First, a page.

All spring you worked your perfect yoga-sculpted butt off to ensure your organic garden would be successful. It’s summer and your garden harvesting is in full swing. While weeding your garden’s tomato bed, you notice a gigantic, horned green caterpillar clinging to one of your beautiful tomato plants.
Blech – right? These creepy green monstrosities are unappealing to the eye and deadly to your garden.
Tomato hornworms (Manduca quinquemaculata) – also referred to as tobacco hornworms – love tomato plants (they also fancy peppers, eggplants and potatoes) as much as you love organic dark chocolate. The tomato pests chow down on plants producing green fruit and one worm can take down your organic foliage and fruit in one night.
Any good gardener knows (and who are we kidding; you’re the best gardener on the block) that the first line of garden defense is to know your enemy.
Crash course in Hornworm-ology
The tomato hornworm is a caterpillar that’s native to the United States. The pest can grow up to 4-inches long and its horn is ornamental. If a hornworm matures, it becomes a large moth that pollinates night blooming flowers.
Get a Handle on the Situation
You can carefully go through your garden by hand and remove any hornworms you find. If the thought of touching these green beasts gives you the heebie-jeebies, slide on your gardening gloves and grab the pest, or grasp the worm with a pair of tweezers. Sure, you can kill the hornworm in a bucket of soapy water or save it for fish bait for that family camping trip you’ve planned later this month (ah — vacation!). Or, you can let nature do the work (see below)!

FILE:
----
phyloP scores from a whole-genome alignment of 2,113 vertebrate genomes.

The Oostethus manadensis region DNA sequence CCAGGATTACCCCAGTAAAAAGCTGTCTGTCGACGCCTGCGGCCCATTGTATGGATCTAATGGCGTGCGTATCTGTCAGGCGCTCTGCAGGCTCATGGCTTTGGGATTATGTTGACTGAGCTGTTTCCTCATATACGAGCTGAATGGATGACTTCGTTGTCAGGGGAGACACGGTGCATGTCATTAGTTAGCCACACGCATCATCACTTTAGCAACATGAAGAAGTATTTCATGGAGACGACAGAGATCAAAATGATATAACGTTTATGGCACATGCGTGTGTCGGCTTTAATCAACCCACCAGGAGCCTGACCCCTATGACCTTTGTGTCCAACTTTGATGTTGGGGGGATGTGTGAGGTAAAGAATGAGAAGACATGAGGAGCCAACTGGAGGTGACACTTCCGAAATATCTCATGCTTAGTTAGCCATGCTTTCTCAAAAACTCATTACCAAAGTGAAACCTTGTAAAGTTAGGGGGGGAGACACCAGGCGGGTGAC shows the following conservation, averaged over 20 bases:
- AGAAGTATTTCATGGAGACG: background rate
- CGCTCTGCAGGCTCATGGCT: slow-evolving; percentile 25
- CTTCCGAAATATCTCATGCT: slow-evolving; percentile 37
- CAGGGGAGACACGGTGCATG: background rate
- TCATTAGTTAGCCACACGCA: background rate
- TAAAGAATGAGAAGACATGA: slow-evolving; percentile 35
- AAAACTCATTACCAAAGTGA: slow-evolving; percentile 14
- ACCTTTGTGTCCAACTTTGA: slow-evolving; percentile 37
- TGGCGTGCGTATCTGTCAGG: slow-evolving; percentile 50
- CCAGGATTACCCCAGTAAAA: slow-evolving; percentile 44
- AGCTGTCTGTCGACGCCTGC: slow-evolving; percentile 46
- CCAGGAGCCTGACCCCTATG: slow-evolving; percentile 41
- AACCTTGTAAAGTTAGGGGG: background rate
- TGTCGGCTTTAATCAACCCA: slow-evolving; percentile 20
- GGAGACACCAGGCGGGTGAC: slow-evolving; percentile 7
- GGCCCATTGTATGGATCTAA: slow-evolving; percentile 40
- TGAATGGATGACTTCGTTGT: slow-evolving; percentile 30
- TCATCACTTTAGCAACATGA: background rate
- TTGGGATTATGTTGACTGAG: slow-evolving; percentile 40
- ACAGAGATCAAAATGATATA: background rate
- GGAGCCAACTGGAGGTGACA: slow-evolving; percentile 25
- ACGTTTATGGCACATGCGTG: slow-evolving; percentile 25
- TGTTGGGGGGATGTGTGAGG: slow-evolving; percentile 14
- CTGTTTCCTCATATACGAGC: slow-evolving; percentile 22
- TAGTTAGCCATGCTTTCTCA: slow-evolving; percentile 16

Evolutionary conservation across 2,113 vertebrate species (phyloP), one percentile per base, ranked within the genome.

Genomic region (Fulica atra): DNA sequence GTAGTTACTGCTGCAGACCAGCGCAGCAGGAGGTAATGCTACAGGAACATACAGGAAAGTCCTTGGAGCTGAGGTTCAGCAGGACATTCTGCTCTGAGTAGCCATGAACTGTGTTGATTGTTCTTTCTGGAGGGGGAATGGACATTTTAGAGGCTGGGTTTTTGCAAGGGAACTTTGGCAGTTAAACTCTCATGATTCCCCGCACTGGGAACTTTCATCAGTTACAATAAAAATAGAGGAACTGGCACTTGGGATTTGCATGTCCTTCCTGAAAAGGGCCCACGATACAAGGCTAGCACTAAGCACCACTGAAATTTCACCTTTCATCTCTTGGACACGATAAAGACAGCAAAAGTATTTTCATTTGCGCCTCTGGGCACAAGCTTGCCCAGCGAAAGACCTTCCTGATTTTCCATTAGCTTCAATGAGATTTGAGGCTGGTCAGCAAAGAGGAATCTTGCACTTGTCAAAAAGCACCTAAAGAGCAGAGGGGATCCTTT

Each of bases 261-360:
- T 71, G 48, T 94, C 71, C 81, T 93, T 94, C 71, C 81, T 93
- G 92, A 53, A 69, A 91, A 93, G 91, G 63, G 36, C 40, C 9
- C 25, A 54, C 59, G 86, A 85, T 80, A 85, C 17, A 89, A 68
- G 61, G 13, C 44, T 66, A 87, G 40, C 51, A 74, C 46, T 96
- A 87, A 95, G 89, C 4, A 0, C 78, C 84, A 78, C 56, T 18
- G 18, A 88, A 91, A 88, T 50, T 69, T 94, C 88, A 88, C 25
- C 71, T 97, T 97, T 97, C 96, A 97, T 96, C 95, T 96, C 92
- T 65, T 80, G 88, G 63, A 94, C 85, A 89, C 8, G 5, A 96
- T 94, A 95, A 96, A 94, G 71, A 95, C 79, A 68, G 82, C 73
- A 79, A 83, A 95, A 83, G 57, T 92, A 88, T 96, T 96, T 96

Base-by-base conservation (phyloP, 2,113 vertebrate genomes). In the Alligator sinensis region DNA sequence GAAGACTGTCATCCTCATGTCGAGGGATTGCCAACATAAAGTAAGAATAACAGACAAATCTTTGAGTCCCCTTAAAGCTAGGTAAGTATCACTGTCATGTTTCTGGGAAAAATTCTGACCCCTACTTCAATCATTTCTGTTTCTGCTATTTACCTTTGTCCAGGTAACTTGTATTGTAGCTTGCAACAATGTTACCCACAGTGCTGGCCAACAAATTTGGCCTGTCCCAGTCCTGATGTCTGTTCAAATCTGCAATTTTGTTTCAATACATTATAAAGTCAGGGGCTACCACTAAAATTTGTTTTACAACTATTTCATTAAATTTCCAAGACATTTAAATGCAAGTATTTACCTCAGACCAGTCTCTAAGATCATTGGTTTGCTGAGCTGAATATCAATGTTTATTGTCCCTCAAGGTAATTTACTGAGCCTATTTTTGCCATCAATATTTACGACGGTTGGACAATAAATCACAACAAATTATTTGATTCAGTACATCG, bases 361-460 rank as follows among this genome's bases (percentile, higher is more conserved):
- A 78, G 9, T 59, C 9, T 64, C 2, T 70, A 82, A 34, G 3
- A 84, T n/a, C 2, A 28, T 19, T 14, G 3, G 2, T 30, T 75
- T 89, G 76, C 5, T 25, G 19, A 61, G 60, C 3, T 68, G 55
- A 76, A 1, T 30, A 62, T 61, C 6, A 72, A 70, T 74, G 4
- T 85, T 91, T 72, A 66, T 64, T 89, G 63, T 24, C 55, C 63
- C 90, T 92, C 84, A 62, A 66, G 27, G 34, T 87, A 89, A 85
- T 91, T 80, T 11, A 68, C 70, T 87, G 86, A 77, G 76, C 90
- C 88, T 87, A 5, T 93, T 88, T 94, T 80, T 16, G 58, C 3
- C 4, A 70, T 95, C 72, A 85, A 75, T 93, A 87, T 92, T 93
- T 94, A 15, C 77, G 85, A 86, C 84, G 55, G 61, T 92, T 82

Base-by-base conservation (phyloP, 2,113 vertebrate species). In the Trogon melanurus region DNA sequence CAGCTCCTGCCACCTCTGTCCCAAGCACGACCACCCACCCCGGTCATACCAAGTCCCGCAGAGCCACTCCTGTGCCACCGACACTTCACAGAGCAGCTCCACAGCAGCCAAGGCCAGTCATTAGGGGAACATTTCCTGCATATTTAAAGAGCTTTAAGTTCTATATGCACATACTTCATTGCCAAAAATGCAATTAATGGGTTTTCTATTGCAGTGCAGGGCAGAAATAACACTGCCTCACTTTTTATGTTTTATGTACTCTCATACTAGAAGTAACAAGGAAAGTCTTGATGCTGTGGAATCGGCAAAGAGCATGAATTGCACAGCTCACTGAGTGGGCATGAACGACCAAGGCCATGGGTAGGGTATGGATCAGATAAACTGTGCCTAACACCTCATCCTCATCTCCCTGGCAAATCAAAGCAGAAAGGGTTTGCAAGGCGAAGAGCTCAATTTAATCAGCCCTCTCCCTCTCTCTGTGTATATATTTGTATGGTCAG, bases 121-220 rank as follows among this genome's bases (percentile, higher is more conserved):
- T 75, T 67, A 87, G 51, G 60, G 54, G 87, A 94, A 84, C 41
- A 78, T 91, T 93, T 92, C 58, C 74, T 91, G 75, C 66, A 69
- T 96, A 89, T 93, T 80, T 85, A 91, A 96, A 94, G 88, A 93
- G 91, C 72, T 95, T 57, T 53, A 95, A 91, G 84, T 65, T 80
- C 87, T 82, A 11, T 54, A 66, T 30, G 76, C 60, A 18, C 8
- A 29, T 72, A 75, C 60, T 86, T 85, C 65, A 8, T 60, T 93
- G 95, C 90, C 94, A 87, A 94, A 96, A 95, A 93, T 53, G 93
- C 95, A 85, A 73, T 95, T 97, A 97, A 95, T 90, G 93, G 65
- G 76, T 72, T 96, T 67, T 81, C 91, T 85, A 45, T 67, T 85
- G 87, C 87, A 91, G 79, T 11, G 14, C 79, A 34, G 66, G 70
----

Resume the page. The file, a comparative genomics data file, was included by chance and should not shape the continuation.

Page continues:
Call in Tomato Hornworm Fighting Friends
Everyone and everything has an enemy. This truth is no different for our garden’s archenemy. Small, parasitic wasps (trichogramma) lay eggs on tomato hornworms’ backs that eventually hatch into larvae, create cocoons and eat the hornworm for nourishment. Yes. Nature is gross, but these wasps are essential in ridding your plants of these pesky caterpillars. Never kill a hornworm with small, rice-sized pellets in its back. Let those wasps hatch and naturally rid your garden of these pests.
Wasp Friendly Foliage
Mike McGrath, question of the week answerer from Gardens Alive!, a company that sells environmentally responsible gardening products, suggests planting foliage that attracts parasitic wasps.
“(The wasps) like a little nectar and pollen to cleanse their palates in between caterpillar meals, especially from tiny flowers that grow in umbrella-like clusters, like dill, fennel, Queen Anne’s lace and biennials like carrots and parsley left in the garden for a second year. They also like compound, daisy-like flowers, tansy, spearmint, clover, sweet alyssum and many others.”
You’re now hip to how to control the tomato hornworm population in your garden. Now, it’s time to move on to more important tasks. Start prepping those worm-free tomatoes for the Hale Kale Salad you’re cooking for tonight’s dinner party. Hop to it!